Peer-assisted learning (PAL), defined by Topping as the development of knowledge and skills through active help and support among status equals or matched companions, has been described as a situation in which people from similar social groupings, who are not professional teachers, help each other to learn and learn themselves by teaching. PAL distinguishes the actors of the process in tutors, those peers who transmit and share knowledge and information, and tutees, those who receive and benefit from knowledge sharing. Some authors also distinguish peers, people belonging to the same group such as classmates, from near-peers, students who are either a bit older, have recently graduated or belong to the following year, or trainees on the same level of medical education., PAL has long informally occurred in medical education, but interest in this educational method has recently grown., Many examples of PAL implementation showing benefits for both tutors and tutees are reported in literature as far as Objective Structured Clinical Examination, peripheral venous catheter insertion, surgical skills,, and ultrasound image interpretation teaching, are concerned. PAL has been claimed to offer a valuable method of enriching students' learning experience and can include classes, small group seminars, interactive modules, video viewing, and notes revision, all of them also allowing open debates about difficult or tricky topics for learners., Students involved in PAL reported that tutors could provide a level of training comparable to the one delivered by experts., Tutor benefits, summed up by Burgess et al., include development of professional attributes (i.e. leadership qualities, assessment and feedback techniques, and ability to admit uncertainty) and knowledge content understanding (i.e. knowledge revision, opportunity to reflect on own gaps, and deeper level of contents' understanding). PAL also could tackle generational and cultural gaps which are often current between teachers and students and may foster in motivating and encouraging tutees to learn and improve themselves. In fact, when the knowledge gap between teachers and learners is very wide, the achievement of such understanding level may seem impossible, finally leading to learners' discouragement. On the contrary, Topping stresses that active learning as PAL reduces anxiety and increases opportunities for verbalization and questioning and also for mistakes making in a supporting environment.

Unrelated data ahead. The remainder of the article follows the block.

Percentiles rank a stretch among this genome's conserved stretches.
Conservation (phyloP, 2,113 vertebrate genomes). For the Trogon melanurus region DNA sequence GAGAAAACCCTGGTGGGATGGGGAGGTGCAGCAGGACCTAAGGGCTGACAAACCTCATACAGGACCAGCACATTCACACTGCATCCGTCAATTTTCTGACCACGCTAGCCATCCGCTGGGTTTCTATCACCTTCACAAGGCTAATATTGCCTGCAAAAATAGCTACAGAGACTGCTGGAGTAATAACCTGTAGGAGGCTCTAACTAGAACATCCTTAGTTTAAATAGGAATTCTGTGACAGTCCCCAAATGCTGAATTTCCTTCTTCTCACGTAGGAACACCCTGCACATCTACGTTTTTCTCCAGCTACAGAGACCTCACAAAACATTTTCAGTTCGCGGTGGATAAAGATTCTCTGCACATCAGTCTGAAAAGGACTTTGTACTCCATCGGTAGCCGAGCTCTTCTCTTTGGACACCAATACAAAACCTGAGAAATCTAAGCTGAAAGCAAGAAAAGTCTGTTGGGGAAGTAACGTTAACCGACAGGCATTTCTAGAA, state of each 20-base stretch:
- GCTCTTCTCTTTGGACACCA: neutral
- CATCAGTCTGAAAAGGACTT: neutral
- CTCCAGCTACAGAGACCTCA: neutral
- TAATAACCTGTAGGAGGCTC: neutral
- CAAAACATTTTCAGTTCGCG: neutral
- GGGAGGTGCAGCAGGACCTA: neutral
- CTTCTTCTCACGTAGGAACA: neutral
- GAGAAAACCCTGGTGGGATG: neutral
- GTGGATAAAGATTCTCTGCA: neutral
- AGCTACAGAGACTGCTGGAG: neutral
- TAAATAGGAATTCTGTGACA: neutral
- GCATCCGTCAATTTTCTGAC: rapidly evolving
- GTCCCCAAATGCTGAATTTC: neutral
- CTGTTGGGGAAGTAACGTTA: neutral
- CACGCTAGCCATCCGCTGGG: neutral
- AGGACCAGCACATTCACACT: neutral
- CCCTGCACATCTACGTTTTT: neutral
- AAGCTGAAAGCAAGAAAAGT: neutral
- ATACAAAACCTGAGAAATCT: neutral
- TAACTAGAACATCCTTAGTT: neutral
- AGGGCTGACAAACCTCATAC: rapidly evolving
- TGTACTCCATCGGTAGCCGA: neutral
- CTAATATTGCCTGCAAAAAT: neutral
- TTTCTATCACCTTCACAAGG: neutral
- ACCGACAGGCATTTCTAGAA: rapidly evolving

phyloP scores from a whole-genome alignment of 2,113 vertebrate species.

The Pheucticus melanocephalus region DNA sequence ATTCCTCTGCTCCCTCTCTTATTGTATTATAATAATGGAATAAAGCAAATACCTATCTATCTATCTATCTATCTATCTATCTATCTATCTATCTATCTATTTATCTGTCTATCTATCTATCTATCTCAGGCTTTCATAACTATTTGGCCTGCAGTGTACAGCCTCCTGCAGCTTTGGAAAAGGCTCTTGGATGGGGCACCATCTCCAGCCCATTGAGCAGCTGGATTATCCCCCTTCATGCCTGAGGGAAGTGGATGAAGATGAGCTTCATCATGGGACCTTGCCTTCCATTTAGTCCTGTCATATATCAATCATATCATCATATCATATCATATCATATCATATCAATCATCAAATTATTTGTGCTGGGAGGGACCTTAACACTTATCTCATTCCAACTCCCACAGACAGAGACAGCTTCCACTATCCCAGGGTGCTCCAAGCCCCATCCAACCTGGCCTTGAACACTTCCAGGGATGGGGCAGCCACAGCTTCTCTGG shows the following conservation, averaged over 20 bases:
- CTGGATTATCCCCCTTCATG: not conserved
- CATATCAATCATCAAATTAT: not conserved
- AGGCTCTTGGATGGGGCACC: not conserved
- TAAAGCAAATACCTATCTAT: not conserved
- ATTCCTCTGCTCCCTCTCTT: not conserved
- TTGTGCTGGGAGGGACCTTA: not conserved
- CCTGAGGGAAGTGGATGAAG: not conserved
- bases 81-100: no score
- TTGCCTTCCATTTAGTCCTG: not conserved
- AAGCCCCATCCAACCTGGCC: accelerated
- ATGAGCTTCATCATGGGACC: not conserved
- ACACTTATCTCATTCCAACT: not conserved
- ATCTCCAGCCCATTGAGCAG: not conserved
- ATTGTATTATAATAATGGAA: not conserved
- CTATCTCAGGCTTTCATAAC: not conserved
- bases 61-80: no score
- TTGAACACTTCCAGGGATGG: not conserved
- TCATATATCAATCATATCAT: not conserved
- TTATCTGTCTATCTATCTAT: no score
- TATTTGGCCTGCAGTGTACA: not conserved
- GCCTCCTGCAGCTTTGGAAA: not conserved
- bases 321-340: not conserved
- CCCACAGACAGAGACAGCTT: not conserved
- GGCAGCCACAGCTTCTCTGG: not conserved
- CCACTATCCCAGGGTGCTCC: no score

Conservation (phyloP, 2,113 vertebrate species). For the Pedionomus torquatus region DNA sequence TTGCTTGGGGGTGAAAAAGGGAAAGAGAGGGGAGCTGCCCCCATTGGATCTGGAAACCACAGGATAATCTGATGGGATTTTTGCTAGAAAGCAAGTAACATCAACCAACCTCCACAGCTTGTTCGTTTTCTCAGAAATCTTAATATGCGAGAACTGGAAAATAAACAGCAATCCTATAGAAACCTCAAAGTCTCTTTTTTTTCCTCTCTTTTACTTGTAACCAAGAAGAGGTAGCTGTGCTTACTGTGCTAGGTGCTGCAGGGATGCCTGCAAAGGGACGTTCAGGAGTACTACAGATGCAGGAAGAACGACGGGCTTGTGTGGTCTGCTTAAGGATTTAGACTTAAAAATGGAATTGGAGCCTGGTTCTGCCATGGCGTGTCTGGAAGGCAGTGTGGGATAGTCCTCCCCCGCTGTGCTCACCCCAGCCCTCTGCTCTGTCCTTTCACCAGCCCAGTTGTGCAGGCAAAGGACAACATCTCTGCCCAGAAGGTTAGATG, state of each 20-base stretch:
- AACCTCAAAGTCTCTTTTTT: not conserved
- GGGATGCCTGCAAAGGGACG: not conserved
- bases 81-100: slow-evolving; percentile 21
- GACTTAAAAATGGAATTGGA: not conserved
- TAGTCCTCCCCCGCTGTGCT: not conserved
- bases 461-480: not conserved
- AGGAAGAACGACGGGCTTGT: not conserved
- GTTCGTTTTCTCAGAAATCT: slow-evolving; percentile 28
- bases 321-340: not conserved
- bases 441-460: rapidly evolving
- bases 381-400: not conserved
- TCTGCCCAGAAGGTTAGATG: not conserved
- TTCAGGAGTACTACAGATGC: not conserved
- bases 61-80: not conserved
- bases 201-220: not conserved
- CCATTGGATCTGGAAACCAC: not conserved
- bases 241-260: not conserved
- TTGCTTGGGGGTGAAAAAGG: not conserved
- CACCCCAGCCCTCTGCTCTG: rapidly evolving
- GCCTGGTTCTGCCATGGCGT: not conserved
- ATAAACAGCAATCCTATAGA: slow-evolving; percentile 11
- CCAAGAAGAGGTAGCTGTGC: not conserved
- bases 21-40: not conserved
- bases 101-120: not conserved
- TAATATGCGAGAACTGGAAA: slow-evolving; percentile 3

As far as important topics to be studied by medical students, the relevance of health promotion (HP) within prevention strategies is undisputed. Its critical role in avoiding and/or reducing clinical conditions with a high burden, such as cardiovascular diseases, for example, is a milestone in medical science. On the other hand, clinical risk, the risk of injury or illness associated with care provided, has been proven to be one of the three major emerging causes of death and thus can be considered one of the critical aspects of clinical governance. According to this, clinical risk management (CRM), defined by Scally and Donaldson as the system through which national health system (NHS) organizations are accountable for continuous improvement of their services' quality and safeguard high healthcare standards by promoting clinical excellence, cannot be overlooked within medical students education. At Udine University, normal classes for medical students have been given mainly as lectures by professors, but HP and CRM topics were seldom discussed with students. This gap could be partially due to lack of time, along with lack of attention toward prevention against high focus on clinical skills. Because students are not well prepared to communicate and discuss with patients about health issues, reinforcing HP and CRM teaching might address this problem.
The aim of this article is to evaluate the impact of the introduction of a HP and CRM PAL intervention in medical students' curriculum on tutees' knowledge level at the University of Udine, Italy.
| Methods|| |